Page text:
Lots of people have heard of the famous Blue Mosque in Turkey, but did you know there’s also a pretty impressive one in Malaysia? It doesn’t get a lot of visitors, but it’s worth the trip to see. And the lack of hordes of tourists makes it even better.
Building of the domed mosque finished in 1988. It was built to celebrate the city of Shah Alam being dedicated as the new capital of the state of Selangor.
This impressive structure holds some equally impressive titles:
- Largest religious dome in the world.
- The 4 minarets are the 2nd largest in the world, although combined they represent the world’s largest group of minarets.
- The Blue Mosque is Malaysia’s largest mosque.
- It is the 2nd largest mosque in Southeast Asia.
We’ve spent a lot of time in Muslim countries, and mosques tend to be fairly similar in design so after seeing the national mosque in KL, I wasn’t really all that enthused about visiting any others. However, our friends at Bohemian Travelers recommended it, so I figured it was worth the effort.
We joined up with some friends and took the wonderful Komuter train into the town of Shah Alam. From KL Sentral, adults will pay 5 MYR ($1.52 USD) for a roundtrip ticket (12 and under will pay half). The journey takes about 40 minutes. From the train station, you’ll either need to take a taxi or a bus to get to the mosque. A taxi will usually run around 10-15 MYR. It’s best to catch a taxi on the street than at the taxi as those typically charge per person for a shared taxi.
When exiting the train station at Shah Alam station, there is often someone taking the tickets from passengers. If you bought a roundtrip ticket, make sure to tell the attendant or he’ll keep the ticket. You will need that ticket to return to KL. If you have a Touch ‘n Go Pass, it works for the Komuter trains.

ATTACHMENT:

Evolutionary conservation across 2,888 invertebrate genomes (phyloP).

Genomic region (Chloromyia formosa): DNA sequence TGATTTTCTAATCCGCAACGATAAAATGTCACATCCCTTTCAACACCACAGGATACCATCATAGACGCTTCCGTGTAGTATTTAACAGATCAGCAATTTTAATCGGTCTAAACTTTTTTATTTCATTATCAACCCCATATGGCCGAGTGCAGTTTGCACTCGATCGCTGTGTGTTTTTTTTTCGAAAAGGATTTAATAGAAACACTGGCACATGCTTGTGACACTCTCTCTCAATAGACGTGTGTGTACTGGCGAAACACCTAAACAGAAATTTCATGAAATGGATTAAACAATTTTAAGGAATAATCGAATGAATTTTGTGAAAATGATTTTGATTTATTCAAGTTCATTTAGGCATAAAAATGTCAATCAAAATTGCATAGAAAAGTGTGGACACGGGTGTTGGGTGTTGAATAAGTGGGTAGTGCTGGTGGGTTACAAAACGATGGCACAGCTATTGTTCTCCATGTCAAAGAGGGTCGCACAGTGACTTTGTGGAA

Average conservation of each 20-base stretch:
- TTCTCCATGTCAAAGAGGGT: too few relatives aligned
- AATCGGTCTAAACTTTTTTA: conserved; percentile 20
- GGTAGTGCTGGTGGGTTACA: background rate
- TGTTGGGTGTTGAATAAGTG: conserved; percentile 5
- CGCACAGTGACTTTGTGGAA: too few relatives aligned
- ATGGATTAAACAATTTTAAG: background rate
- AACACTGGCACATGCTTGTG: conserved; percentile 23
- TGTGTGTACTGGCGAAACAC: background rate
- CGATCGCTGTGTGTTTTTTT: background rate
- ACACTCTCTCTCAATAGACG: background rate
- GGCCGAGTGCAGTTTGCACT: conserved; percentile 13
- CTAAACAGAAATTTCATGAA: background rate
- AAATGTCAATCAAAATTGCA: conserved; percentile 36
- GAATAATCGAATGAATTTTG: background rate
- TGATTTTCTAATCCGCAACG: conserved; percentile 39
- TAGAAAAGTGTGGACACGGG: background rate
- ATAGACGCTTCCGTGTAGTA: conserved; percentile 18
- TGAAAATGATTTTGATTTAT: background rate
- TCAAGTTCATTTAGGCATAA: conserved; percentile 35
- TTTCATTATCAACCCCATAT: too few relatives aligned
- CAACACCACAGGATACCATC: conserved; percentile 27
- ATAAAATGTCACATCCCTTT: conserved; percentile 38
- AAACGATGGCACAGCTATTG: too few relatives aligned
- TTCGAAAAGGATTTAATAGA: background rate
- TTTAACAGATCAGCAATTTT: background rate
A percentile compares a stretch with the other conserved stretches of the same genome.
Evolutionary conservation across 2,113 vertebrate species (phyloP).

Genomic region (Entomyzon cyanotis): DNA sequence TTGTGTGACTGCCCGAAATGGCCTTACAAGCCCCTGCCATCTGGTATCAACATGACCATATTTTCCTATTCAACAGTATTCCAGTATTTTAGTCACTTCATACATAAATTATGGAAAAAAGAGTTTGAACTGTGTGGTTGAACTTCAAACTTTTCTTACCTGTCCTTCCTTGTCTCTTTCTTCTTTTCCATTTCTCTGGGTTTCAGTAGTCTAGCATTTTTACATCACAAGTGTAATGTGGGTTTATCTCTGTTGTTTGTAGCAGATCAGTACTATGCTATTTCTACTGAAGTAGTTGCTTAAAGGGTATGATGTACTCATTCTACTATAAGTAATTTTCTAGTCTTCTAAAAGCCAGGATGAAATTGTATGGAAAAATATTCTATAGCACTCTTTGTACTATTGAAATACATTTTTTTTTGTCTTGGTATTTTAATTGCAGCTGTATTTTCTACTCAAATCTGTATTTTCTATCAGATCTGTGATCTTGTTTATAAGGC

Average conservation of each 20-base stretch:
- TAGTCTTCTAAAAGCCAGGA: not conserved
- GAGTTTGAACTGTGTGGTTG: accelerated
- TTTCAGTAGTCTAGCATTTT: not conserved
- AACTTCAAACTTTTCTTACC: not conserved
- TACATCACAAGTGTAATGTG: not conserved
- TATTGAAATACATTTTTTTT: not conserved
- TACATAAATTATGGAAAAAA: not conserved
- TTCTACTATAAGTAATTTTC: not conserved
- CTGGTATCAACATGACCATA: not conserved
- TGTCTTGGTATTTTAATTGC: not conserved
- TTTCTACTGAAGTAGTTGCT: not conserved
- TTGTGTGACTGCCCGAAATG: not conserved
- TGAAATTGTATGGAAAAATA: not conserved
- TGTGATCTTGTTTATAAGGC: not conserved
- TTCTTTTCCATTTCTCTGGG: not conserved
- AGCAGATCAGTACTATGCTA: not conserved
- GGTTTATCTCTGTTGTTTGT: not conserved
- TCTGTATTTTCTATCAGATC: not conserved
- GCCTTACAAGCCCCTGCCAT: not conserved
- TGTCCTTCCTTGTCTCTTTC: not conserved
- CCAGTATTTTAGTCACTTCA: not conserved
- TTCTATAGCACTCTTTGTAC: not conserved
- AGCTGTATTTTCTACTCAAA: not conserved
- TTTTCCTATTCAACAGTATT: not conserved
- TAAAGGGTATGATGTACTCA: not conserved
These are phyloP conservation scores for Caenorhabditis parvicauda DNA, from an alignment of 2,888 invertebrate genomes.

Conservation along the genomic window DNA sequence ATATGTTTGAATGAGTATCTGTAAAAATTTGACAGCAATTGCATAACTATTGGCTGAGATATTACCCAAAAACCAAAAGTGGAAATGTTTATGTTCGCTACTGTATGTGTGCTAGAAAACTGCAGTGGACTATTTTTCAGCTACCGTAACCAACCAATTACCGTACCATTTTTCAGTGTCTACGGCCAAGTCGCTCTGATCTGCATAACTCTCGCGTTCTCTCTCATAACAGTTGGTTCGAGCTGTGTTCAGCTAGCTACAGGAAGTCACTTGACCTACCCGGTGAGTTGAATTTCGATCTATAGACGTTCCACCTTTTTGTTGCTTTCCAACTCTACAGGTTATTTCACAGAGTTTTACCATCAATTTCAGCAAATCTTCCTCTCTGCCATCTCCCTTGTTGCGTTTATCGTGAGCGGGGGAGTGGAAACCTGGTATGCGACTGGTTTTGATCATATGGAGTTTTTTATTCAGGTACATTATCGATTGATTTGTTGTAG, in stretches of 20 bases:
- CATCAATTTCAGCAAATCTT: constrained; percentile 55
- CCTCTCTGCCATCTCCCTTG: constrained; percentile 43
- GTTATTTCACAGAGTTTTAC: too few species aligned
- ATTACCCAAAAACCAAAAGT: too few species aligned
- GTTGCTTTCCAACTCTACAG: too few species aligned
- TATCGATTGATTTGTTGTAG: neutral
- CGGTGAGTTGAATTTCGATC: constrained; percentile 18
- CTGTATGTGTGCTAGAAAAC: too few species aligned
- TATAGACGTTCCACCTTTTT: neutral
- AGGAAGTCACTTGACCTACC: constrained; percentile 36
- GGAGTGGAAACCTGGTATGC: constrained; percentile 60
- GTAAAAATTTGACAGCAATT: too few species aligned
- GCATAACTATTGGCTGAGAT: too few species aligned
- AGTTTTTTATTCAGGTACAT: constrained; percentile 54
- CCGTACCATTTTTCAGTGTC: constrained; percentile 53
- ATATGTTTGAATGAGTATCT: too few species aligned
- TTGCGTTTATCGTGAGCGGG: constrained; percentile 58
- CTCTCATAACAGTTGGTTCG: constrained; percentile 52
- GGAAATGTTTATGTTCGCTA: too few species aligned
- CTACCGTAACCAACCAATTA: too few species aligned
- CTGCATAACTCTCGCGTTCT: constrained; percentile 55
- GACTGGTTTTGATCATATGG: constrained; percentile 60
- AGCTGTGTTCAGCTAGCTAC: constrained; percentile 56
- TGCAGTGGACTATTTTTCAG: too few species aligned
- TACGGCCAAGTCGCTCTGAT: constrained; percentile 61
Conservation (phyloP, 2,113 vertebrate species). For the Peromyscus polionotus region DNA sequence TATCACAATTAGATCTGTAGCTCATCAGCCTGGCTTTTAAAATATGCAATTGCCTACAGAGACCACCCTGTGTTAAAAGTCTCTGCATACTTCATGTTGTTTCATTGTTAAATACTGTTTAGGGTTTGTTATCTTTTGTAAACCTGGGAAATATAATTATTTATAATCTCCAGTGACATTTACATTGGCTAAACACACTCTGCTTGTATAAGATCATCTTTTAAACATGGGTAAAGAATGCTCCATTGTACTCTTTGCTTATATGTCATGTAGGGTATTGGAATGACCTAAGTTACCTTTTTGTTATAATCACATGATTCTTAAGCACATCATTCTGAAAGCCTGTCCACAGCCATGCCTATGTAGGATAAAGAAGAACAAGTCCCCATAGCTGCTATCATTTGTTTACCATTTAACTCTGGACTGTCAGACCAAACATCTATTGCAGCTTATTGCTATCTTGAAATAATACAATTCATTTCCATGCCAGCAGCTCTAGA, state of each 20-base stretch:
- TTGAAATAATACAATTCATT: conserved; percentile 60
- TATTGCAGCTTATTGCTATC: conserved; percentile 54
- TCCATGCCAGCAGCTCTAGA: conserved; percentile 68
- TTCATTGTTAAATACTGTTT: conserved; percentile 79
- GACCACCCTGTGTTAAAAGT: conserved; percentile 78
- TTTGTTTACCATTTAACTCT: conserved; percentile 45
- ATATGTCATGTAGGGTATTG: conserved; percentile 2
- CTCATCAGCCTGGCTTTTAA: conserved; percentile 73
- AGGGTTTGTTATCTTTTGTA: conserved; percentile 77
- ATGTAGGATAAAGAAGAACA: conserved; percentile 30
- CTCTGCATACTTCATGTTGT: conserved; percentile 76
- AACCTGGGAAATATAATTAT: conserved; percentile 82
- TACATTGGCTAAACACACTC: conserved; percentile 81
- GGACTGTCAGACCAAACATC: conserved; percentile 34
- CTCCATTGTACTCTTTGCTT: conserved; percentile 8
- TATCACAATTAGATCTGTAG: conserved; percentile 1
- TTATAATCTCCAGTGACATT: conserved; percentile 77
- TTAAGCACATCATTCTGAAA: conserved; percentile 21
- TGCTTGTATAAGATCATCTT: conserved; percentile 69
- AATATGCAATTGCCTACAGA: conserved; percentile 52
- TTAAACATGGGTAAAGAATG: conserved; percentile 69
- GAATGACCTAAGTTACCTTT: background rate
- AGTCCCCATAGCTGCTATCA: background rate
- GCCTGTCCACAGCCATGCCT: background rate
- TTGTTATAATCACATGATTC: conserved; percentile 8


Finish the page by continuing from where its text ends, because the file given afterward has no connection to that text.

As we rode en route to the mosque, I enjoyed looking at the fairly quiet town. As one would expect, it’s much more sedate than the sprawling functional capital of KL (Malaysia has a separate administrative capital).
In spite of having scene photos of the beautiful structure, I was not prepared to be blown away as I spotted it from the road. It easily stands out like a beautiful sapphire. The taxi driver smiled as I oohed and ahhed and kept going on about how gorgeous it was.
After having had to wear a robe at the national mosque since my knees weren’t covered adequately, I wisely brought a sarong with me to wrap around my waist. I don’t know how the Muslim women handle being covered from head to toe in the steamy heat of Malaysia. Tigger, however, was forced to wear a robe since he had slightly too much knee showing. The head covering is just his usual personal fashion statement.
Admission to the Blue Mosque is free. You will have to remove your shoes before entering the building. A volunteer guide shows you around the structure and explains some of the rooms, such as the absolution area where people wash various areas of their body prior to going into the prayer room.
The writing around the dome of the mosque is from the Koran, and mosques usually all have similar geometrical designs as they are not allowed to include other designs like flowers or animals. This particular mosque’s architecture and carved designs was inspired by the Alhambra in Spain, a fact I learned when I made a comment about how similar some of the areas appeared.
Our guide spoke extremely good English, which is common in Malaysia, and was quite helpful.
Unless you are Muslim, you will not be enter too far into the prayer room, but you can see a lot of it, and it is quite beautiful. It is also fairly state of the art as it contains portable AC units throughout so that people can have relief from the heat while saying their prayers or studying the holy book.
Nearby, is a beautiful lake and park that is worth strolling in after or before your visit to the mosque. On the other side of the park are a couple of shopping plazas with eateries.
Shah Alam doesn’t really have much more to experience, but it’s worth the visit in my opinion. The Blue Mosque really needs to be seen in person to truly appreciate its wonderful beauty.
Do you enjoy visiting religious buildings when traveling?